Touchscreen Could Make it Happen
Louise Yang runs down her list of DS games that aren't, but should be...
The DS truly has been kicking ass lately, but here at Modojo, we're never satisfied. We're always wondering why the system isn't kicking more ass. So, we decided to offer up a list of games that only the DS (thanks to its trusty touch screen) could pull off. Any developers interested in these surefire million-sellers, feel free to steal our ideas. We don't mind - we just want the games!
Fossil Finder DS
(cue dramatic movie narrator voice): One man must stand up against a nation and face the challenge of a life-time. In an unforgettable journey into the depths of paleontology to find the fossil that will change the world.
Okay, enough of the cheesy voice. Why isn't there a fossil digging game already? The stylus and touchscreen makes this a no-brainer. There could be some plot about finding a rare fossil, or some bones that unlock the truth to humanity or whatever, but the selling point would be the gameplay. Sure, Spectrobes has a fossil-digging mini-game, but Fossil Finder would go beyond that.
First off, like Trauma Center, there would be different instruments to choose from. A soft bristled brush, a pair of forceps, a squirt bottle of water, etc. Players would need to know exactly which instrument to use at what time in order to extract the fossil with as little damage to it as possible. Stealing an idea from Spectrobes, dirt could be blown away by blowing on the mic, but be careful not to blow too hard or important fragments of the bone might accidentally get blown away.
Hell, there could even be an online ranking list that shows who is the best fossil digger. Scores could be given based on speed and meticulousness when digging up a bone. Then, depending on what bones were dug up, the player could assemble the pieces into a larger piece or even a whole skeleton. Being careless and breaking a few bones would penalize the player, since there would be defective or missing pieces in their skeleton.
I know archeology and paleontology aren't the most exciting fields to go into in the world, but hey, if they could make a game out of surgery, why not a game about digging up dead things' bones?
If you had a Windows machine in the early 90s, then you probably have played Chip's Challenge. There's no thought provoking plot, no symphonic score, no violence, just simple 2D fun. The object of each level is to guide Chip to computer chips scattered throughout the level in order to open up the exit and then get to the exit. The levels are littered with obstacles such as enemies who move in patterns, icy floors, and blocks that must be pushed around in a specific way to gain access to other parts of the level.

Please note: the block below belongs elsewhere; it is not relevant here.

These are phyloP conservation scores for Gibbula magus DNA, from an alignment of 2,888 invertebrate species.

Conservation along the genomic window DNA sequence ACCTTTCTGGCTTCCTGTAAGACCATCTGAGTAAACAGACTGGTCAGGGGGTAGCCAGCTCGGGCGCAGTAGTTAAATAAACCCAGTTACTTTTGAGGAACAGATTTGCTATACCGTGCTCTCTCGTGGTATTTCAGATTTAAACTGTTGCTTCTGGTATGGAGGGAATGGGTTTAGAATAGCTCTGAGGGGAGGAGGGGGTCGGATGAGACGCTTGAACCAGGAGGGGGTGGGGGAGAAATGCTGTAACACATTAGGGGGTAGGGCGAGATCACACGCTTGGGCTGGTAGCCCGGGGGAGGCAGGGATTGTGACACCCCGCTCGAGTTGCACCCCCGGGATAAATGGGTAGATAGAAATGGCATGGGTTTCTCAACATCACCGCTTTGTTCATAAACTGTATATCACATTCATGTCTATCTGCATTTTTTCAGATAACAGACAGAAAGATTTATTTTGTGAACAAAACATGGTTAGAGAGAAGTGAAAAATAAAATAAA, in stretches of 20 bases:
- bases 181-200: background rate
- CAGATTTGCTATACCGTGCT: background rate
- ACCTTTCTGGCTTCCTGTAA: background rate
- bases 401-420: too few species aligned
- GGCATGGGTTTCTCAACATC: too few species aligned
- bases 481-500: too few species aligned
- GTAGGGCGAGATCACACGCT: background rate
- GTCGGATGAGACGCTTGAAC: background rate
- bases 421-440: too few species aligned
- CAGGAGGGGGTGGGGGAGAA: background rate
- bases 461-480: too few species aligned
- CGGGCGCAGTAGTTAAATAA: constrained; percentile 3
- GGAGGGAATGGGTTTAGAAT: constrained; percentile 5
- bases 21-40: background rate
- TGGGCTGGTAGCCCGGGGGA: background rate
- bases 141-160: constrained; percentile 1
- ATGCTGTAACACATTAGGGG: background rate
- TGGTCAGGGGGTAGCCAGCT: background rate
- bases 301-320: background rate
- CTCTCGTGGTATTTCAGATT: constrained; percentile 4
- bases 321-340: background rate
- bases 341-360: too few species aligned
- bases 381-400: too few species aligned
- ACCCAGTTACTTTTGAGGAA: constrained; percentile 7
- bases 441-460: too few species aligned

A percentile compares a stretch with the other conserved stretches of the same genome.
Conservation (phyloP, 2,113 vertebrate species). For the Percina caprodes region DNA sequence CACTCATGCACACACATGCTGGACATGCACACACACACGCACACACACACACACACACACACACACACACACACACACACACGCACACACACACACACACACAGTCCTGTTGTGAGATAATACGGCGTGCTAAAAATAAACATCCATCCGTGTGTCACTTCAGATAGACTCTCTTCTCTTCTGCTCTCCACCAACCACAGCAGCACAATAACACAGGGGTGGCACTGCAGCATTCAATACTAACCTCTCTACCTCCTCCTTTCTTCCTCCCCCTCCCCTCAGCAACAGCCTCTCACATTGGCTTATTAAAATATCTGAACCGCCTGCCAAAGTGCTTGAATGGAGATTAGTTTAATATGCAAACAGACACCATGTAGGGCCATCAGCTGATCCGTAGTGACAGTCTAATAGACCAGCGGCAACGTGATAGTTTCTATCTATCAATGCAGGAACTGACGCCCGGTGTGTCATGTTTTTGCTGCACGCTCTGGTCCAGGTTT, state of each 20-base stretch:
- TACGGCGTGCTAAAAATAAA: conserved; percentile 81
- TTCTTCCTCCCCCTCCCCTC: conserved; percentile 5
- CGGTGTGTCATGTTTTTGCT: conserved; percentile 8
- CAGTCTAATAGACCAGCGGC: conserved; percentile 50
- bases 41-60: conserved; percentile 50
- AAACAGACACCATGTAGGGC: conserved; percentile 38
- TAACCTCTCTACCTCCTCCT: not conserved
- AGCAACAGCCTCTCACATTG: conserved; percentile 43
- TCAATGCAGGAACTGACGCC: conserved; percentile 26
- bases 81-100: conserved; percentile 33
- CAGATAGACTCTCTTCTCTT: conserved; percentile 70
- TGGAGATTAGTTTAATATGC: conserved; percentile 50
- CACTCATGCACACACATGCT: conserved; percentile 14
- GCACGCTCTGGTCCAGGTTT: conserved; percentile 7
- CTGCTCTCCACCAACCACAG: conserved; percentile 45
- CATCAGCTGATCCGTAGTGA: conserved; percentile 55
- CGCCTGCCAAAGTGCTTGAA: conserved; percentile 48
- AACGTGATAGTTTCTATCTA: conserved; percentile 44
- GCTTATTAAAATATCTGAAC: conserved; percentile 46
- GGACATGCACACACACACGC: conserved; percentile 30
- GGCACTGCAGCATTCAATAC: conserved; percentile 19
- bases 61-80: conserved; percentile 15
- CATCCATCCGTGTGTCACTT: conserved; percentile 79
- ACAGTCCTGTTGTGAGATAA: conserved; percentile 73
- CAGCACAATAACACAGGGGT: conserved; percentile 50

The short nature of each level (of which there are many) makes Chip's Challenge the perfect type of pick-up-and-play game that belongs on a portable console. Both screens of the DS could be used to display the level grid and players can control Chip with either the d-pad, or more ideally, the stylus. Tapping the stylus on a tile can make Chip walk there. The screen could scroll with Chip so that he never actually has to be at the top screen.
Thanks to the stylus, developers could even include a level-making mode and let players upload levels to their friends over wifi.
I'm surprised that no one has decided to port this game for the DS or at least attempt a hombrew of it.
If a non-game such as Electroplankton could be made, why not Spirograph for the DS? It could come with plastic or cardboard cut-outs that the stylus can use as a guide. Add in some crazy color-changing ink that fades into different colors triggered by electronic music and you've got the perfect stoner toy. If that's not enough, add in image uploading functionality and call it a day. Q Entertainment, call me.
As a sequel or brother-game to Trauma Center, someone should make an Autopsy game. It could be one part Trauma Center, one part Phoenix Wright. The setting would be something like CSI. Some homicide happens, suspects are called in and give their alibis and it's up to the player to examine the murder victim to see which suspect was lying.
The usual bullet removal, testing for toxins/poisons and examining wounds would be present in the game. In addition to that, players would have to find clues within entry and exit wounds to determine which suspect was at the optimum angle to attack the victim, check for suspicious bruises and even gather under-fingernail DNA. Since autopsy isn't a life-or-death situation, there wouldn't be a time constraint, which makes this game more of a relaxing (if you call dead bodies relaxing) puzzle game than a fast paced "omg get the tumor out" surgery game.
The difference between Autopsy Center and Trauma Center would be that in Trauma Center, players are given at least some hint of what's wrong. In autopsy center, players have free reign over what part of the body to examine and what to look for. While this may be frustrating to some people, it makes the game more open-ended because one case could have several pieces of evidence which could be used to prove or disprove an alabi.